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Full text of "Rapid Population Growth Consequences And Policy Implications"

the desire to limit family size.* Interestingly enough, Schultz finds in a predictive model for fertility in Taiwan that the association between birth rates and child school attendance rates is more consistent and statistically significant than between birth rates and the proportion of adults with a primary education (45).
Rising school attendance rates result, after a lag, in a rise in the level of education among the adult population, and this contributes to the decline in fertility in a number of ways, none of them completely independent of general socioeconomic development (46). On the personal level, educated couples are more likely to evaluate rationally the pros and cons of an extra birth, and perhaps be less concerned about the various taboos, cultural and religious, on the use of birth control.' They may also understand more clearly the conflicts between "quantity" and "quality" in the raising of children. These effects are likely to be reinforced if population and family life education has been in their school curriculum (47). Through their education they may have developed heightened aspirations and acquired new desires apart from child rearing, some of which directly conflict with child rearing. For example, mobility, which is restricted by a large family, is needed to realize fully the economic and "social status" benefits flowing from education. Whatever the motivation, there is no question that in the developing countries, better educated couples have fewer children and use contraception more than couples with little or no education.?
The economic burden is the most frequently cited disadvantage of a large family in surveys conducted in tropical Africa (43, Table 3). As part of this economic burden, the importance of educational costs "climbs steadily from subsistence to cash farming areas and from the latter to the towns, culminating among the urban elite where these costs are the major factor which could lead to the limitation of family size" (43, p. 604). As one specific example, Caldwell reports that in every part of rural Ghana a substantial majority of households reported in a 1963 survey that school attendance not only increases the cost of rearing children while decreasing their labor value, but that the upkeep of school children outweighs their productive value even in the case of 10-to-14-ycar-old day students. In the towns, the cost of education was sharply felt, particularly among the economically better off classes. Interestingly enough, part of the problem was that educated children tended to expect their parents to spend more on them, and the parents often felt obliged to meet the demand (44, and references cited therein).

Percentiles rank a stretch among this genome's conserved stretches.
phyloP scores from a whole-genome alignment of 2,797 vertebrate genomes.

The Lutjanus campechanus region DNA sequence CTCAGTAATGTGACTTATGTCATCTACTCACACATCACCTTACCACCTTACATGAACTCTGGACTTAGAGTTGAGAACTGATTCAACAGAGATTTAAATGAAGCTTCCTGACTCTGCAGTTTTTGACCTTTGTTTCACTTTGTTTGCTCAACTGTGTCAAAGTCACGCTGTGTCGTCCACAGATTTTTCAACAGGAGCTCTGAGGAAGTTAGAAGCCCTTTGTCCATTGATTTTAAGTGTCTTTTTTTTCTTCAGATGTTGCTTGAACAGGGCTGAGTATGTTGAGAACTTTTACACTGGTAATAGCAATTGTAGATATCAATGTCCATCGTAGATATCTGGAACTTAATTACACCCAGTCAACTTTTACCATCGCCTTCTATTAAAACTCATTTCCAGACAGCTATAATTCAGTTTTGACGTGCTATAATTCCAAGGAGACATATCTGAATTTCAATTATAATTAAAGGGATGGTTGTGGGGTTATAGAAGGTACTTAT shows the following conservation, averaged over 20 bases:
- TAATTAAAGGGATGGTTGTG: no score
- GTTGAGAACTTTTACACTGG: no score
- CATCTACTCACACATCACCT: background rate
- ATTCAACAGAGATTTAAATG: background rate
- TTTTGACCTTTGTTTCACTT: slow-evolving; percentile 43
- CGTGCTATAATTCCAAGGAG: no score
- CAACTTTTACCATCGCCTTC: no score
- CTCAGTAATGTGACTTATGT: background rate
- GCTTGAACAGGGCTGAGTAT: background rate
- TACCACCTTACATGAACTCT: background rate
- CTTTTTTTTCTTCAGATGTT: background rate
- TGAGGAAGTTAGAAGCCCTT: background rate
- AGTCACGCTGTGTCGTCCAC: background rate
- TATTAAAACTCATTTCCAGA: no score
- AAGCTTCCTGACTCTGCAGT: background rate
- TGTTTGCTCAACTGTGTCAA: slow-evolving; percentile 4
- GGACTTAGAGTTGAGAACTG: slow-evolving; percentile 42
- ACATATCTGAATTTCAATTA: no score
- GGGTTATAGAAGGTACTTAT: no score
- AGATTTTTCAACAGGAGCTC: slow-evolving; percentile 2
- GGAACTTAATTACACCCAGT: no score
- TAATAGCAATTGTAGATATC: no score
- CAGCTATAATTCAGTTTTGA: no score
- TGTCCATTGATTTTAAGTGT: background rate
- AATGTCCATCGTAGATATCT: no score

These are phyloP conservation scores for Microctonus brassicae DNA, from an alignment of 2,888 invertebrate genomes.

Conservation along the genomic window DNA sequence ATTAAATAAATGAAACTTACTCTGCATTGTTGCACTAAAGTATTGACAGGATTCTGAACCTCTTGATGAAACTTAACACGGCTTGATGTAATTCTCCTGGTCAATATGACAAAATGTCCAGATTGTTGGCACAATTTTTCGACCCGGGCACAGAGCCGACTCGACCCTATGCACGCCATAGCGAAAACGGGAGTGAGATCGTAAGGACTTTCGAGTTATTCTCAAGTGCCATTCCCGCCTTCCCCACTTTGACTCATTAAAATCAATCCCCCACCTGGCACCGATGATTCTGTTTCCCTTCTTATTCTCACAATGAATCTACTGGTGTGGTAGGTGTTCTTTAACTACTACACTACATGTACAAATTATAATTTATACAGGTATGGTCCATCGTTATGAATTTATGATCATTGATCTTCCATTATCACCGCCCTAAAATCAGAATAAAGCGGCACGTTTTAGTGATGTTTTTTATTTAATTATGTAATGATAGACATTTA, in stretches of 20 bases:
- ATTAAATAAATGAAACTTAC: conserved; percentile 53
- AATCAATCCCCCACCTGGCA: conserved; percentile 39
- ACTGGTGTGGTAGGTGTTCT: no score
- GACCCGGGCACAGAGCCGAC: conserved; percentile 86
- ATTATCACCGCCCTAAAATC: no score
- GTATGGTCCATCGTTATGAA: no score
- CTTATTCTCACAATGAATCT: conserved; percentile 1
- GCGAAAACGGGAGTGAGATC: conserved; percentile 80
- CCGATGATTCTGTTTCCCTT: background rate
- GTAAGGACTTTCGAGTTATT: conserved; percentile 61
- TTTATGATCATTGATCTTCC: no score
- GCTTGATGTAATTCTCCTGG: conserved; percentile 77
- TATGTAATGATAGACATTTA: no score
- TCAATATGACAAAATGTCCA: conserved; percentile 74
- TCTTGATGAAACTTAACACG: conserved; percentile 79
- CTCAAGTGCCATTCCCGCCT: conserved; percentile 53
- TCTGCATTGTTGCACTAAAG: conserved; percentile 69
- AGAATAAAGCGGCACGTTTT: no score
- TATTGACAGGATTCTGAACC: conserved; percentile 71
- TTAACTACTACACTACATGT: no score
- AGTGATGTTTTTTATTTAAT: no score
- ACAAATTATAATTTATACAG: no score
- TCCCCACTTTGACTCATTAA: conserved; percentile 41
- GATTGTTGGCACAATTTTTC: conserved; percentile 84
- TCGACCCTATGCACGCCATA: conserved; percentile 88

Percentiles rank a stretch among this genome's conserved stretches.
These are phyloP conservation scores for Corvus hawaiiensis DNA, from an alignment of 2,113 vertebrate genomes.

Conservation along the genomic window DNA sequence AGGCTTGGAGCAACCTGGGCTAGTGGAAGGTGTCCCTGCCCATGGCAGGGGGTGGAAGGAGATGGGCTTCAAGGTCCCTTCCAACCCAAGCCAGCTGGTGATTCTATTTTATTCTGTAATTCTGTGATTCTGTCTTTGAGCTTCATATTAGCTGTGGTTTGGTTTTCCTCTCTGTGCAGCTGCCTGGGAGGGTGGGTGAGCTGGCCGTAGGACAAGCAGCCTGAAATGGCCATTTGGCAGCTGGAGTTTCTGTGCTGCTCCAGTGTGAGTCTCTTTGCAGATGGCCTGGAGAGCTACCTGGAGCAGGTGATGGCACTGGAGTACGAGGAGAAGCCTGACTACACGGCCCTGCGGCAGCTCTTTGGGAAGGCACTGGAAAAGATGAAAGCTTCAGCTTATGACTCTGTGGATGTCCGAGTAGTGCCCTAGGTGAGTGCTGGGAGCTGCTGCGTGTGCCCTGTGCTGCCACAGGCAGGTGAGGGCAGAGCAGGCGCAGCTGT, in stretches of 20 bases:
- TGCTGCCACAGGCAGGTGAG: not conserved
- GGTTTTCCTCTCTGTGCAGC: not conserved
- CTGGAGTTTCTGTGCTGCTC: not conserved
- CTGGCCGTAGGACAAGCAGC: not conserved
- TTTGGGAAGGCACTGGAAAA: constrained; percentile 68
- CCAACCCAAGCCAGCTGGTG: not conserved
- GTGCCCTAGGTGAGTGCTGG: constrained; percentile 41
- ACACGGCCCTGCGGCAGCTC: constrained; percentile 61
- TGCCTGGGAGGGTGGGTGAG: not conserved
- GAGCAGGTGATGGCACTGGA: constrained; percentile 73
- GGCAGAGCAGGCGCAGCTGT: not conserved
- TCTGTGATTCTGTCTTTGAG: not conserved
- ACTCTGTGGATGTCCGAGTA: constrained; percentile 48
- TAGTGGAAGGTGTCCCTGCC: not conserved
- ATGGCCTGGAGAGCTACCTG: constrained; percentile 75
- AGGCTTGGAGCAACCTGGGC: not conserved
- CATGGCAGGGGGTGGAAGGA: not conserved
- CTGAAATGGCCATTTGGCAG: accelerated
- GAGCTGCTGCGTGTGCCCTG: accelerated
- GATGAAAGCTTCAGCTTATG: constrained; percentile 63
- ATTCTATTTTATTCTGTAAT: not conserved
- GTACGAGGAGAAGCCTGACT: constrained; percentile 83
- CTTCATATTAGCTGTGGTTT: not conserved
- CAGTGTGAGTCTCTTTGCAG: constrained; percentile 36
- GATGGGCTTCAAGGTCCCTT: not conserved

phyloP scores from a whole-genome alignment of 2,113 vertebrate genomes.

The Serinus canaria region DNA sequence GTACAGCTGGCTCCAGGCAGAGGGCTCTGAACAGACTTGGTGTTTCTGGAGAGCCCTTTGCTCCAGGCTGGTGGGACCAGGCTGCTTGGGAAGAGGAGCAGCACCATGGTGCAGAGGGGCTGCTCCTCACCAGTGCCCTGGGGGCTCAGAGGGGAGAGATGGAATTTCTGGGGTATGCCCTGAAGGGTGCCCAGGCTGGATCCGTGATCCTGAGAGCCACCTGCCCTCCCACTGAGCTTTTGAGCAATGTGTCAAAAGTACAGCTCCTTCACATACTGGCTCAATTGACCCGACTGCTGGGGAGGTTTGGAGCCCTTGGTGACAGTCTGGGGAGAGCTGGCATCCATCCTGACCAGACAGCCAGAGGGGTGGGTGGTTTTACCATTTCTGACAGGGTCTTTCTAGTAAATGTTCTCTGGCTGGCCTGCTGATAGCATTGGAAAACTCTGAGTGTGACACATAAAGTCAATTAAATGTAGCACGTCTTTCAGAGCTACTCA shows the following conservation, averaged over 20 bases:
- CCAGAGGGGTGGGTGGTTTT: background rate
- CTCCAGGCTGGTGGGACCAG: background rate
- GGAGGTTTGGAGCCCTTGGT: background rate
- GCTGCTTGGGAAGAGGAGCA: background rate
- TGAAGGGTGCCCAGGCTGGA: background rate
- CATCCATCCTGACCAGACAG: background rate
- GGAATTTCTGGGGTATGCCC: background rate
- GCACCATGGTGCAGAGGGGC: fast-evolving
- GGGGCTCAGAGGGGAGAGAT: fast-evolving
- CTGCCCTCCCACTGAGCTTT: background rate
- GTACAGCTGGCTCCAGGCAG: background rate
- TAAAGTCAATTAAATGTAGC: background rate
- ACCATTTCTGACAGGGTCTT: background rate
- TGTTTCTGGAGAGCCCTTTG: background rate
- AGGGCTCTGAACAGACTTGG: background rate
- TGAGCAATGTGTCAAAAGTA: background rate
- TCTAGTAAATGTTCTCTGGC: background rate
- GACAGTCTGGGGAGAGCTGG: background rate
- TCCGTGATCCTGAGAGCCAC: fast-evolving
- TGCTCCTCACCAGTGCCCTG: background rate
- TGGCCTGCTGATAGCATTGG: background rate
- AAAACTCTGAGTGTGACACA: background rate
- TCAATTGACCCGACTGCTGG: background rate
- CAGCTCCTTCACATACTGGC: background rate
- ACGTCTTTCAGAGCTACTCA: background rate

t However, among Roman Catholics, extended education in parochial schools may serve to reinforce traditional Catholic values regarding fertility and contraception.
* Among surveys of knowledge, attitudes, and practice (KAP) of contraception either published or on file in the Population Council, all nineteen studies from eleven countries in Asia and Africa in which practice of contraception was cross-classified by educational attainment of wife, husband, or both showed a positive association between the two variables; in almost all cases the progression in percentages cither currently using or ever using contraception was an unbroken one from lowest to highest levels of educational attainment. The inverse relationship between education and fertility is not quite as clearcut, although of twenty-one studies in sixteen developing countries, most showed a steady downward progression in fertility as educational attainment increased, the impact of education on fertility tending to be more pronounced above the primary school level. In a few cases, the progression was broken between two levels of educational attainment;